Syntactic Processing in Developmental Dyslexia and in Specific Language
Impairment: A study on the acquisition of the past participle construction
This dissertation aims to identify linguistic precursors of developmental
dyslexia. Currently, dyslexic children are diagnosed only after they have
tried (and failed) to acquire reading skills. Ideally, dyslexic children
should be identified before the onset of reading instruction. An early
diagnosis could lead to early intervention which, in turn, could have a
positive effect on dyslexics’ reading ability. Since dyslexia is a genetic
disorder, a viable way to identify linguistic precursors of dyslexia is to
study the language development of children with a genetic risk of
developing dyslexia. This dissertation focuses on morphosyntactic
development in children at risk for dyslexia, and more precisely on these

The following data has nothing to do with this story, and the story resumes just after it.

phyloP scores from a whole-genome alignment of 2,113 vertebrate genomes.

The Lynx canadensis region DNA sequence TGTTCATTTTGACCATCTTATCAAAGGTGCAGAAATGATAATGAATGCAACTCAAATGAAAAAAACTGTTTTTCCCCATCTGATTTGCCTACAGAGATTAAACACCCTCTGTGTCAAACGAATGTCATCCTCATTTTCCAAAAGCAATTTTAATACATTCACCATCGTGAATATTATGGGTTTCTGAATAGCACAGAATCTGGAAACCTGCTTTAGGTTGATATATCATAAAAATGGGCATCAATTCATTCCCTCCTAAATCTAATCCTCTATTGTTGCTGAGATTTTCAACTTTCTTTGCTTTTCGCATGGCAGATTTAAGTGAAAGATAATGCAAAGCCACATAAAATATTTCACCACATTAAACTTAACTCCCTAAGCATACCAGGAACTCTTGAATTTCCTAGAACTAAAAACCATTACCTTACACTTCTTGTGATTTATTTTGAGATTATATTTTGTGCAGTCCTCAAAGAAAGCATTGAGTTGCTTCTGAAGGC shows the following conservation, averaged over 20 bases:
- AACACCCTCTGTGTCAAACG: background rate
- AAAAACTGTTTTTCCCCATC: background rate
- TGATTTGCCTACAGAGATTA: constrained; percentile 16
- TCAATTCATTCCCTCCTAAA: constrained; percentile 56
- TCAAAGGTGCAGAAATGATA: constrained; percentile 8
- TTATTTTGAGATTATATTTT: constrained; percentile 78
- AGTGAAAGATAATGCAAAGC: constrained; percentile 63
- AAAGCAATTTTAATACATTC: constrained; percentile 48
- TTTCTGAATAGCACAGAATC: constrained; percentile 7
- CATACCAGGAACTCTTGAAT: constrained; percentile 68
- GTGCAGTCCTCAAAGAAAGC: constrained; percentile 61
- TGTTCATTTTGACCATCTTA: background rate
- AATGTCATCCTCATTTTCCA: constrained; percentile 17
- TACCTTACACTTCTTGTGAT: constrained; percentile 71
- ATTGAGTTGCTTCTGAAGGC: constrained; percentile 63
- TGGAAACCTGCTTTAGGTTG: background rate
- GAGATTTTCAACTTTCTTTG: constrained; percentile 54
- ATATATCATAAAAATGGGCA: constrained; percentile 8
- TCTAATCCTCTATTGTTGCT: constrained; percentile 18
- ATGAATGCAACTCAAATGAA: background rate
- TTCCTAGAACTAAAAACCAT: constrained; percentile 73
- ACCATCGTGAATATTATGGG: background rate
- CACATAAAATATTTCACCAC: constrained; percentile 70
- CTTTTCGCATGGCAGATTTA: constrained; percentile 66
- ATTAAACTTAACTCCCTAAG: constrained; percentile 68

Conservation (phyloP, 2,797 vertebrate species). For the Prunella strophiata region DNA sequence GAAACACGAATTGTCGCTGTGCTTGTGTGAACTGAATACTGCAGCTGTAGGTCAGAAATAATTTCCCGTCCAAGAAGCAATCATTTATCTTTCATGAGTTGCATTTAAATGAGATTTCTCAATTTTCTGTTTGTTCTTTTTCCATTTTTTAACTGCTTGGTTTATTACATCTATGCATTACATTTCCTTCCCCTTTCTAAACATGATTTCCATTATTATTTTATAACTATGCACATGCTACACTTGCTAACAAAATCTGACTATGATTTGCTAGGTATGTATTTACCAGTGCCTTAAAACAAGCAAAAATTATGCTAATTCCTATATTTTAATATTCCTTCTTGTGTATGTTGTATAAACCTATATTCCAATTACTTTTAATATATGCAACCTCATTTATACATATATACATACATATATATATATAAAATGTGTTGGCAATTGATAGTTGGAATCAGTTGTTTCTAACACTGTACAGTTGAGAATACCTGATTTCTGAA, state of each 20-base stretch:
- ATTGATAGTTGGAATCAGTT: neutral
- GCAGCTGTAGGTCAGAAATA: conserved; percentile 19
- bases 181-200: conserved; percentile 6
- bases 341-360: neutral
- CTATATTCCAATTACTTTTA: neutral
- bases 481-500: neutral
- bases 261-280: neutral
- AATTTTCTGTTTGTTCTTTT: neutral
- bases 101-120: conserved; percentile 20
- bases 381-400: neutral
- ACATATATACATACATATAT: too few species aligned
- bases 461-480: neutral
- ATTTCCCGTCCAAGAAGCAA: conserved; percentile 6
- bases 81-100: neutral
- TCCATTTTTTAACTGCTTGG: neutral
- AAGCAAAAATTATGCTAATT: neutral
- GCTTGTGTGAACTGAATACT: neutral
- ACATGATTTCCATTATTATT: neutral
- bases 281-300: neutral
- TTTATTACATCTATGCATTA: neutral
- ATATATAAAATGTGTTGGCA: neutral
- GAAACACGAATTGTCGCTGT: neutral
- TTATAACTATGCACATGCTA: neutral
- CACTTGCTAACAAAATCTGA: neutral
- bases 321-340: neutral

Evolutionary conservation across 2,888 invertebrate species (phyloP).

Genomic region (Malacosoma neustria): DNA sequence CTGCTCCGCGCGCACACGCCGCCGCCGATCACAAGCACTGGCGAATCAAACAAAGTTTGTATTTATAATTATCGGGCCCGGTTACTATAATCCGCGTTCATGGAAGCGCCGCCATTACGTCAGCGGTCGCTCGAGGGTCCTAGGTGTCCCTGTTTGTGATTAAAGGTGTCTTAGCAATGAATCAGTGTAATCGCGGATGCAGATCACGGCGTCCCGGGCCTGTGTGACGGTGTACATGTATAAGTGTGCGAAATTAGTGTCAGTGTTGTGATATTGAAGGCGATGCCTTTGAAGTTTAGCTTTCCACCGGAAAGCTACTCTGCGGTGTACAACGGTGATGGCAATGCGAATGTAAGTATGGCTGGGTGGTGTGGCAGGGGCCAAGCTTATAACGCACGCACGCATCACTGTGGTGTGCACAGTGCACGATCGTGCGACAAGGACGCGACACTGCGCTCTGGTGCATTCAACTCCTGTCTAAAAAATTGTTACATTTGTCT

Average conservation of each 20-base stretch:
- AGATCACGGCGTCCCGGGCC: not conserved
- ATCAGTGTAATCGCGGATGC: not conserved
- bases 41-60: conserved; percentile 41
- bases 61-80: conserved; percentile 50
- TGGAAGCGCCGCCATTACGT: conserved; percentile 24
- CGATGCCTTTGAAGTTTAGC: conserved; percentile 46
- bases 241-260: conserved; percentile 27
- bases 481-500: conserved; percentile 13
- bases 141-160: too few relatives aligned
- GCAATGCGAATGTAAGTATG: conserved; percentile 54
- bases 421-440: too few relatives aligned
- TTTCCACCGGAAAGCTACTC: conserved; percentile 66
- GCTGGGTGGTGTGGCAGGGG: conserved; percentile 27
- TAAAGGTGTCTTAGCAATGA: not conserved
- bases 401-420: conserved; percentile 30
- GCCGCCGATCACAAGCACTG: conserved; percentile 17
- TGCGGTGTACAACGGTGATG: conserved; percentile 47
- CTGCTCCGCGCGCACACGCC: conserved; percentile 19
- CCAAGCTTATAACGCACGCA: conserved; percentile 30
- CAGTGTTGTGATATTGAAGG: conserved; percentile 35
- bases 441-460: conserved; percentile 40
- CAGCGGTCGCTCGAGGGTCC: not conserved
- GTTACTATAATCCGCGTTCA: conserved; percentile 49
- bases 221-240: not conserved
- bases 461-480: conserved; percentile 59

children’s mastery of the past participle construction. The development of
the at-risk children is compared to that of normally developing children
and to children with Specific Language Impairment (SLI).
This thesis shows that children with a predisposition for dyslexia differ
from normally developing children in their morphosyntactic development.
With regard to their perception and production of the past participle
construction, the at-risk children do not exhibit deviant morphosyntactic
development. However, their representation of the morphosyntactic
dependency underlying the past participle construction seems vulnerable. In
complex sentences, the at-risk children generate ungrammatical
constructions and omit functional items such as auxiliaries, determiners
and verbal morphology. The behaviour of the at-risk children is best
accounted for by assuming that they suffer from a limited processing
capacity that affects their control over morphosyntactic dependency relations.
This dissertation is of relevance to scholars in the fields of reading- and
language disorders as well as to clinicians working with dyslexic and/or
language impaired children.
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